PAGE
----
Tuesday, March 3, 2015

This week in March 1914 and 1916

 What was happening this week in March 1914 in Crawfordsville?

Annual Triangular Debate, March 6, 1914. Crawfordsville beat Frankfort with the team of Byrl Enoch (Rebuttal), Harvey Breaks, Walter Remley and Norvin Baker (Alternate). Crawfordsville beat Lebanon with the team of Lewis (Louis) Spilman (Rebuttal), Ray Harris, Carter Henry, Raymond Merrell (Alternate).

Two years later, we can find some of the same boys!

The four members of the Crawfordsville High School winning debate team that defeated Frankfort, Indiana, in March 1916. From left to right, they are Louis Spilman, Ray Harris, Paul Manson, and Simon Walden, who was the alternate.

Saturday, February 21, 2015

August 7, 1914 -- same scene, different angle

In August 2014 we posted this blog:

On August 7, 1914 at 12:15 p.m. the east-end fire wagon was attempting to get to a grass fire by the Monon Tracks when the Northwestern Traction Car struck the back side of the wagon, hurling it 15 feet. Fire Chief John Hurley (headquartered at the central station) had jumped on the wagon as it was going past his home. Chief Hurley was thrown 20 yards from the collision, suffering a broken shoulder and a badly bruised body. Unfortunately, Clarence Williams (47-year old fireman) was standing on the back steps of the wagon and did not survive; six children (ages 1-19) and a widow were left behind. The other two firemen involved were driver Frank Esra and fireman Otis Stephens. Esra was upset because he had not heard the gong of the traction car's approach.

And we included the first image below.

But we just recently received a donation from a descendant of Frank Esra (the fire wagon driver in the incident) that shows the same site...yet at a slightly different moment (second image). It is quite unusual that we have two photographs taken so close in time, so this is a unique opportunity to examine a moment on August 7, 1914 from two vantage points!

Monday, February 16, 2015

Ladoga East School in winter -- 1910

You can't see this school building any more!

This is the Ladoga East School building (the town's elementary school), pictured in winter.

This photograph was taken around 1910.

To show you some "color," here is the school in an early 20th century post card, printed around the same time as the photo.

Do you have any items you would like to have preserved in the CDPL Local History archives? Contact us at 765-362-2242 ext 117 or e-mail at

Tuesday, February 10, 2015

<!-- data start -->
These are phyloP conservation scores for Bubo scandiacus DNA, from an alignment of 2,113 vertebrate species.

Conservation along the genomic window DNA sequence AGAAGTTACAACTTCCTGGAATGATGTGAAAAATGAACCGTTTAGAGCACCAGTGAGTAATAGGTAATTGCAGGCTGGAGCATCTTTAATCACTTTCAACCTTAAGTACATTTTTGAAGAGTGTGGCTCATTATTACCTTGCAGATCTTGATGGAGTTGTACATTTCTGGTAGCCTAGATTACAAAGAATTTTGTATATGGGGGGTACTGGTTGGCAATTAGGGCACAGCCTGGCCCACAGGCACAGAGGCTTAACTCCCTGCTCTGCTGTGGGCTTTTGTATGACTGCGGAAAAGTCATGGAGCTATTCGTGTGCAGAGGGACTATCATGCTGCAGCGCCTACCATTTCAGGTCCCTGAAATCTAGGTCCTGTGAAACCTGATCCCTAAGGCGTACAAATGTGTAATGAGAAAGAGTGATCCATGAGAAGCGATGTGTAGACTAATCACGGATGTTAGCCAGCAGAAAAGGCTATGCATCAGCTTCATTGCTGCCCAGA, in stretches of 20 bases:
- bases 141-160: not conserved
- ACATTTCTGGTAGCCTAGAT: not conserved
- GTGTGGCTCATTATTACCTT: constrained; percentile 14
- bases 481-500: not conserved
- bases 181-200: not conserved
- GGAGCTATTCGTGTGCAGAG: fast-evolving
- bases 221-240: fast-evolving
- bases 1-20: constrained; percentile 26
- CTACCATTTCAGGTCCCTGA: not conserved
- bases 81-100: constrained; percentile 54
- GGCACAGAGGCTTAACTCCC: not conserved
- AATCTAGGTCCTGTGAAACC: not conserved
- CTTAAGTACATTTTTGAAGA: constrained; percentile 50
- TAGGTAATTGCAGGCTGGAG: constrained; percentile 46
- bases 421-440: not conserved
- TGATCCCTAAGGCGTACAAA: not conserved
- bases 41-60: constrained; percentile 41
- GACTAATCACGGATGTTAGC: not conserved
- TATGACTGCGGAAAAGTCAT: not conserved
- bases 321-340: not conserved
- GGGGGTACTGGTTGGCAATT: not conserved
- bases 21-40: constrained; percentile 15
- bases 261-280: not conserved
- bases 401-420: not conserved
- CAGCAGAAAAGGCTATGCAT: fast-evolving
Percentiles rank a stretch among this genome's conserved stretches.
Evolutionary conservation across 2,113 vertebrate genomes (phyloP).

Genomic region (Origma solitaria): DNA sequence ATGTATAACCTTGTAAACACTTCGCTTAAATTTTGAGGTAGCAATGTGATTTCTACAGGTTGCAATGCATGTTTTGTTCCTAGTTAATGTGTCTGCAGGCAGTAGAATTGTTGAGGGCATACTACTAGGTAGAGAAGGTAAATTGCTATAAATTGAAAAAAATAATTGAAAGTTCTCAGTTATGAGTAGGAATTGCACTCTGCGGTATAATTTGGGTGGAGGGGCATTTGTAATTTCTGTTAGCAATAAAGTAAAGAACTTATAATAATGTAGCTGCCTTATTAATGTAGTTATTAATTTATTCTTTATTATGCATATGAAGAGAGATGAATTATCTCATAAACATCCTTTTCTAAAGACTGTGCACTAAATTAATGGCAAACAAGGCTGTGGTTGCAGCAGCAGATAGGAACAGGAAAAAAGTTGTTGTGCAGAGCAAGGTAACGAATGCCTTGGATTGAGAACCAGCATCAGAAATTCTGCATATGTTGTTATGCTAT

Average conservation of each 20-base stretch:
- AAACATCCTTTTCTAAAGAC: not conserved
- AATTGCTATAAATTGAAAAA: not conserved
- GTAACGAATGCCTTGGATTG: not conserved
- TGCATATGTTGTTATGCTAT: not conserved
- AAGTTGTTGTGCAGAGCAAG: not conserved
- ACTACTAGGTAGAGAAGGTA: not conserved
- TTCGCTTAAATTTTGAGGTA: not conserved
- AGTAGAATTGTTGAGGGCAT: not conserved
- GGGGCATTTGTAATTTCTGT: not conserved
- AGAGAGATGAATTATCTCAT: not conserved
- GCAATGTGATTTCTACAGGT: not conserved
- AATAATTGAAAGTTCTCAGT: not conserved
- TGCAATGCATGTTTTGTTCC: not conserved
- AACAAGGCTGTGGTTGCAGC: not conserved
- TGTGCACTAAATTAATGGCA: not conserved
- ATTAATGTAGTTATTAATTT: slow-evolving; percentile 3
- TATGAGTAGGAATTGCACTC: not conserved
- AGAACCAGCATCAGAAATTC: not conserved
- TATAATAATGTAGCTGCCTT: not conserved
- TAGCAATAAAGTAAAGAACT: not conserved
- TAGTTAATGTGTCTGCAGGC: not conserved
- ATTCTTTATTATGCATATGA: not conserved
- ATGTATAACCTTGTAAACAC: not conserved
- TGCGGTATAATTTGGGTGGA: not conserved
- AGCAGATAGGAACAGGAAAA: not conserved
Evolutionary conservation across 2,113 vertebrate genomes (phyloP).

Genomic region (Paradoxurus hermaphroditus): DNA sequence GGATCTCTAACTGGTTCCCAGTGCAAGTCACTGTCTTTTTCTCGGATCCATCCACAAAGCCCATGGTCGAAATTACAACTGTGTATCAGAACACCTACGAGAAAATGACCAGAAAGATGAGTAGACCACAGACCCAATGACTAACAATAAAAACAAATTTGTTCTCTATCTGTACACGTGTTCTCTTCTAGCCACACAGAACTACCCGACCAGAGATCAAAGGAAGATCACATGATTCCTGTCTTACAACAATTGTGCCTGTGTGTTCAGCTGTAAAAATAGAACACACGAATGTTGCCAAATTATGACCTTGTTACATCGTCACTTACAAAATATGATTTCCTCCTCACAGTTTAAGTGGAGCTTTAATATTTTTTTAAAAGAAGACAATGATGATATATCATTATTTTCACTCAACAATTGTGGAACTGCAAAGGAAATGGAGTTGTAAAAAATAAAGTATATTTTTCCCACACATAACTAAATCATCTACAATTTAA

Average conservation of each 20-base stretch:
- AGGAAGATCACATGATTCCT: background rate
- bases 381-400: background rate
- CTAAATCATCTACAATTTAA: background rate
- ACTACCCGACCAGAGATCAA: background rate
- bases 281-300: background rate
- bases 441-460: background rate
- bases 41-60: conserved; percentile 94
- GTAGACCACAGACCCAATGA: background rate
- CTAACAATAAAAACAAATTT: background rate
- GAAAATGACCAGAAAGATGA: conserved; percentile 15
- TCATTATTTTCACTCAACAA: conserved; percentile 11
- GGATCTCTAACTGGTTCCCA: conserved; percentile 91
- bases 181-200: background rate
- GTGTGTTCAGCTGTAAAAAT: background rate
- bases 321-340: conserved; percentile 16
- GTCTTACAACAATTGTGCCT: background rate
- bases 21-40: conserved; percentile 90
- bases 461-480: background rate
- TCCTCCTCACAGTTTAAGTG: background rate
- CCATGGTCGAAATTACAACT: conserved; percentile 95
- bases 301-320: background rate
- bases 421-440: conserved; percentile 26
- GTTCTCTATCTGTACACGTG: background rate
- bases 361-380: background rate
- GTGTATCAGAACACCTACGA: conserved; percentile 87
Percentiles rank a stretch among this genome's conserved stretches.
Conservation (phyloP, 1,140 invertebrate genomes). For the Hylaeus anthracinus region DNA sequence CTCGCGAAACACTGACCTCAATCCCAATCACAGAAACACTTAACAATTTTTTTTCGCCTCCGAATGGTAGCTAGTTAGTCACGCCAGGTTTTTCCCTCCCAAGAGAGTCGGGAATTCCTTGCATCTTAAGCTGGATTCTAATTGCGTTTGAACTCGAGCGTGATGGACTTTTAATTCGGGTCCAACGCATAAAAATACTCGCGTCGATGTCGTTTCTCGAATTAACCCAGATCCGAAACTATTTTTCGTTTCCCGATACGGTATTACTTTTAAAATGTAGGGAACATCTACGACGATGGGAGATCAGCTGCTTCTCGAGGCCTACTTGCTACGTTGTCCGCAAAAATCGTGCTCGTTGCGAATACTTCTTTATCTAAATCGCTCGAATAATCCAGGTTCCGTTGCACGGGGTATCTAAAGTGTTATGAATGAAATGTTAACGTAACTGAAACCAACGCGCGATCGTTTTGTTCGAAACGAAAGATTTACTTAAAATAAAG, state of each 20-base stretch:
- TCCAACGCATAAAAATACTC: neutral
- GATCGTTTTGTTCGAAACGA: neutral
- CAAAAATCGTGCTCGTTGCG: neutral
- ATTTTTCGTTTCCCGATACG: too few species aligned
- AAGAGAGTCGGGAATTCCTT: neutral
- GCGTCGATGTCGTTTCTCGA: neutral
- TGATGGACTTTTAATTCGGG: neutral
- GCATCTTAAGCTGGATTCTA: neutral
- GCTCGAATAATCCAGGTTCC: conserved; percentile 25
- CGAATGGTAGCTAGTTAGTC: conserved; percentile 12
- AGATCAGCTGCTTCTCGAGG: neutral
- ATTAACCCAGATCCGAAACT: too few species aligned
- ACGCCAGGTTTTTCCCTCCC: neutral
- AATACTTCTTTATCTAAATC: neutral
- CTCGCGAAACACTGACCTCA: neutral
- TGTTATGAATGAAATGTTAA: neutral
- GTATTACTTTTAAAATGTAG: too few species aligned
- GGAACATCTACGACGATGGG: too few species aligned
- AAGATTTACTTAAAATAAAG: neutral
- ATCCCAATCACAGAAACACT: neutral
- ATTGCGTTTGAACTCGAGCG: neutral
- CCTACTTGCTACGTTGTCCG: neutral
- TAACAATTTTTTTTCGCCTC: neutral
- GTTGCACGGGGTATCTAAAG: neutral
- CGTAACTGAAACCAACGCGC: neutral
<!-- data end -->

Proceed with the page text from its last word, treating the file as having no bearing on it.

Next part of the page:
Levi B. Willson -- discovered at Willson School!

Although the list of talented educators in Montgomery County is certainly long, one of the most noted was Miss Anna Willson. According to school records,Miss Willson began to teach in 1887, and became principal of the Central School in 1896. Her photograph still hangs today at Willson School as well as CHS. Just last week, the staff of Willson School found several framed photographs in remote storage. One photograph was an antique photograph of an unidentified man. The frames were not easily removed, so the items were brought to the library for examination in hopes of learning the man’s identity. Upon carefully removing the frames, our staff discovered the name of the man in the photograph: Levi B. Willson, father of Crawfordsville educator Anna Willson. A note written on the back of the photograph says that Mr. Willson was the donor of the land the Willson school stands upon. The library’s collection has many items once belonging to Miss Anna, including her scrapbook, writings, and various other items, including a photograph of her mother, Sarah G. (Webster) Willson, also a teacher at Crawfordsville’s Central School. But no photograph was known of Levi B. Willson, Crawfordsville attorney, who died in 1881 at the age of 35, until the repairs at Willson school brought it to light.

Monday, February 2, 2015

Recently uncovered scene from Willson School

We recently received a donation of several photographs found in Willson School, in the basement, behind the furnace. But the photos were from the era of the original Willson School building! We are investigating the scenes now -- but wanted to share this image with you. Here you can see the playground, which faced Jefferson Street (the school itself faced Wabash Ave.), but the year is unknown. Does anyone have an idea of the date? Contact us at 765-362-2242 ext 117 (